Ponder over Coffee: The ten stages of genocide

Good Morning Coffee Friends -

I only have about 3 minutes before my "get your butt moving and get on the road" alarm goes off this morning so no time to chat.  Instead, putting this here because it's something important to ponder over coffee.   Saw this this morning on a site and it's a bit scary how it rings true in our world today.



Professor Gregory H. Stanton, vice-president of the International Association of Genocide Scholars; the summary comes from the Montreal Holocaust Museum.  


According to academic and activist Gregory H. Stanton, genocide is a process that develops in ten stages, described here. The stages do not necessarily follow a linear progression and may coexist.

Classification.  Groups in a position of power will categorize people according to ethnicity, race, religion or nationality employing an us versus them mentality.

Symbolization.  People are identified as Jews, Roma or Tutsis, etc., and made to stand out from others with certain colors or symbolic articles of clothing.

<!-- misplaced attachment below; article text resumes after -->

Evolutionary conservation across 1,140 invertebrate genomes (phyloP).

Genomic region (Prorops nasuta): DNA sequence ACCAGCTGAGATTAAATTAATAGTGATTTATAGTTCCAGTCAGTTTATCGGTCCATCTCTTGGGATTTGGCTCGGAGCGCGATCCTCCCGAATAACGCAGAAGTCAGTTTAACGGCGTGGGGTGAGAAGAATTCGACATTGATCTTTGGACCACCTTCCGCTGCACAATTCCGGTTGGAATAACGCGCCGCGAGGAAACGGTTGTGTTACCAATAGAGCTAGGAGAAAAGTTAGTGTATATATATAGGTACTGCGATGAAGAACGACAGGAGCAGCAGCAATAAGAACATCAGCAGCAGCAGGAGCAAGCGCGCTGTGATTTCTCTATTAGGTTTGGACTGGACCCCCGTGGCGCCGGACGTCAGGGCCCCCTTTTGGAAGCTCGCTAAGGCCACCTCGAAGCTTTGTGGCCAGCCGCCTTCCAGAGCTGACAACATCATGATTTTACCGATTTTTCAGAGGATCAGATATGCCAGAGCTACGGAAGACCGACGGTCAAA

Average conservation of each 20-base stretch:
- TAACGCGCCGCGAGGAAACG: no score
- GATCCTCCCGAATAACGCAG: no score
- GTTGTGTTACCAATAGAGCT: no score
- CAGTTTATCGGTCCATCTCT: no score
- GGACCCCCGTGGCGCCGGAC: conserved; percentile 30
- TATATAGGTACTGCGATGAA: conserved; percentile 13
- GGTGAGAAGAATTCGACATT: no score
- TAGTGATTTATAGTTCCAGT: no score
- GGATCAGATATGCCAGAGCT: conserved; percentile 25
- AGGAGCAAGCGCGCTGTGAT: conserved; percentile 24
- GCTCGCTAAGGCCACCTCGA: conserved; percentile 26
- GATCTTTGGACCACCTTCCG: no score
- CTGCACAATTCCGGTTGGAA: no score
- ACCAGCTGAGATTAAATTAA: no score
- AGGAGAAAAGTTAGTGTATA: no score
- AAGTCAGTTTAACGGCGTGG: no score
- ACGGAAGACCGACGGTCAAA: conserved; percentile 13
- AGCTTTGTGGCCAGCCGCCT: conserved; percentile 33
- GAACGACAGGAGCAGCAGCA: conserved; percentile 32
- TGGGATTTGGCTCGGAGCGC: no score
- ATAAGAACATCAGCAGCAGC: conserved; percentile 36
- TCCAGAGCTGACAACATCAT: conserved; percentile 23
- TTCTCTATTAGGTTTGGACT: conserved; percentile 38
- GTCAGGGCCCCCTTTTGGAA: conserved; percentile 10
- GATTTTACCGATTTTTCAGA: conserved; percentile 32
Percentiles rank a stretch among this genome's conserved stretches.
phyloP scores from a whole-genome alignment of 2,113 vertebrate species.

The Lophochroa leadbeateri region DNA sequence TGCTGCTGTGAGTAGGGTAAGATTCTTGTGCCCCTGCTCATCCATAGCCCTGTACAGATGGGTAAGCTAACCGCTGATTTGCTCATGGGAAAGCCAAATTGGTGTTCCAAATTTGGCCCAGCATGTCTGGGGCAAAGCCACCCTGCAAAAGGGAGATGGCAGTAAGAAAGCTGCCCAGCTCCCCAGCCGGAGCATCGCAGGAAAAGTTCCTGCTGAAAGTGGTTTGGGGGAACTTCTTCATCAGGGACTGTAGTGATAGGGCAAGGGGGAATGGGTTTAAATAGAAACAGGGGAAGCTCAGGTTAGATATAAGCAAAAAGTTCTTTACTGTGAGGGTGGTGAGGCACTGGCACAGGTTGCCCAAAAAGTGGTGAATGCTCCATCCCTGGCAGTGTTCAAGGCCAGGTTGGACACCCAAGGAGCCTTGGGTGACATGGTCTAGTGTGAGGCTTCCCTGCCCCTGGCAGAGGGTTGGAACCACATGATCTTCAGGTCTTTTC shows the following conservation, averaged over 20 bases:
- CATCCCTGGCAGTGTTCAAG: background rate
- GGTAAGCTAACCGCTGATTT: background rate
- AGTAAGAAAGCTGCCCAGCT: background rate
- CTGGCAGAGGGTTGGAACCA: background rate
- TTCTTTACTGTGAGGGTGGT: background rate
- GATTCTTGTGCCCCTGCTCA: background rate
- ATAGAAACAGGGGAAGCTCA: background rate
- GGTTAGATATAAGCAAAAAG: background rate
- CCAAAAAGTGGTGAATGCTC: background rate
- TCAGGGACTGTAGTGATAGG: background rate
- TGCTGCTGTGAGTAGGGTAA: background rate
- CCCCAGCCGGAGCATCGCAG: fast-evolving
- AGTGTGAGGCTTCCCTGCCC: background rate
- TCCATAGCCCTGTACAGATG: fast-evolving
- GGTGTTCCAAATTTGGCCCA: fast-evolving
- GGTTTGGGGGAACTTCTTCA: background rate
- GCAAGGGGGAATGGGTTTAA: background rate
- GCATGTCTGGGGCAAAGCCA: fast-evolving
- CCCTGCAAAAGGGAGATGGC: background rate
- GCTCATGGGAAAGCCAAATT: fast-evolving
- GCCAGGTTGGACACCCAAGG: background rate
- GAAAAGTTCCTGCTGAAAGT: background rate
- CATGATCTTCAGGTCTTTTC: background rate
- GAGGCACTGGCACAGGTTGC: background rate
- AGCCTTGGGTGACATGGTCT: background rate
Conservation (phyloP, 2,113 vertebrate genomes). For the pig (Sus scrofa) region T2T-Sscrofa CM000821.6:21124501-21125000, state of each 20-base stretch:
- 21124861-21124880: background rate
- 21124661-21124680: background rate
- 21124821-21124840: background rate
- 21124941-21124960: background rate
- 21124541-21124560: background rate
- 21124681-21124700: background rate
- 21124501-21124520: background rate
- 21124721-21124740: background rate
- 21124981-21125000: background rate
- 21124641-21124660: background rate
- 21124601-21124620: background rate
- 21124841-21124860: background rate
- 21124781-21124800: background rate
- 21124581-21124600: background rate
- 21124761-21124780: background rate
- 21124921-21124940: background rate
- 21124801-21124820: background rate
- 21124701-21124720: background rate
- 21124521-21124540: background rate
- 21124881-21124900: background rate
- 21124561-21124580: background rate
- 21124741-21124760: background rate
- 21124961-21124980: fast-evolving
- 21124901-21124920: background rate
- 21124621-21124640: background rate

Discrimination.  A dominant group uses laws, customs, and political power to deny the rights of other groups. The powerless group may not be granted full civil rights or even citizenship.

Dehumanization.  The diminished value of the discriminated group is communicated through propaganda. Parallels are drawn with animals, insects or diseases.

Organization.  A state, its army or militia design genocidal killing plans.

Polarization.  Propaganda is employed to amplify the differences between groups. Interactions between groups are prohibited, and the moderate members of the group in power are killed.

Preparation.  The victims are identified, separated and forced to wear symbols. Deportations, isolation and forcible starvation. Death lists are drawn up.

Persecution.  Victims are identified and isolated based on their ethnic or religious identity. Death lists are drawn up. In state sponsored genocides, members of victim groups may be forced to wear identifying symbols. Their property is often expropriated.

Extermination.  The massacres begin. The perpetrators see their actions as “extermination” since they do not consider their victims to be entirely human.

Denial.  The perpetrators of the genocide deny having committed their crimes. Victims are often blamed. Evidence is hidden and witnesses are intimidated.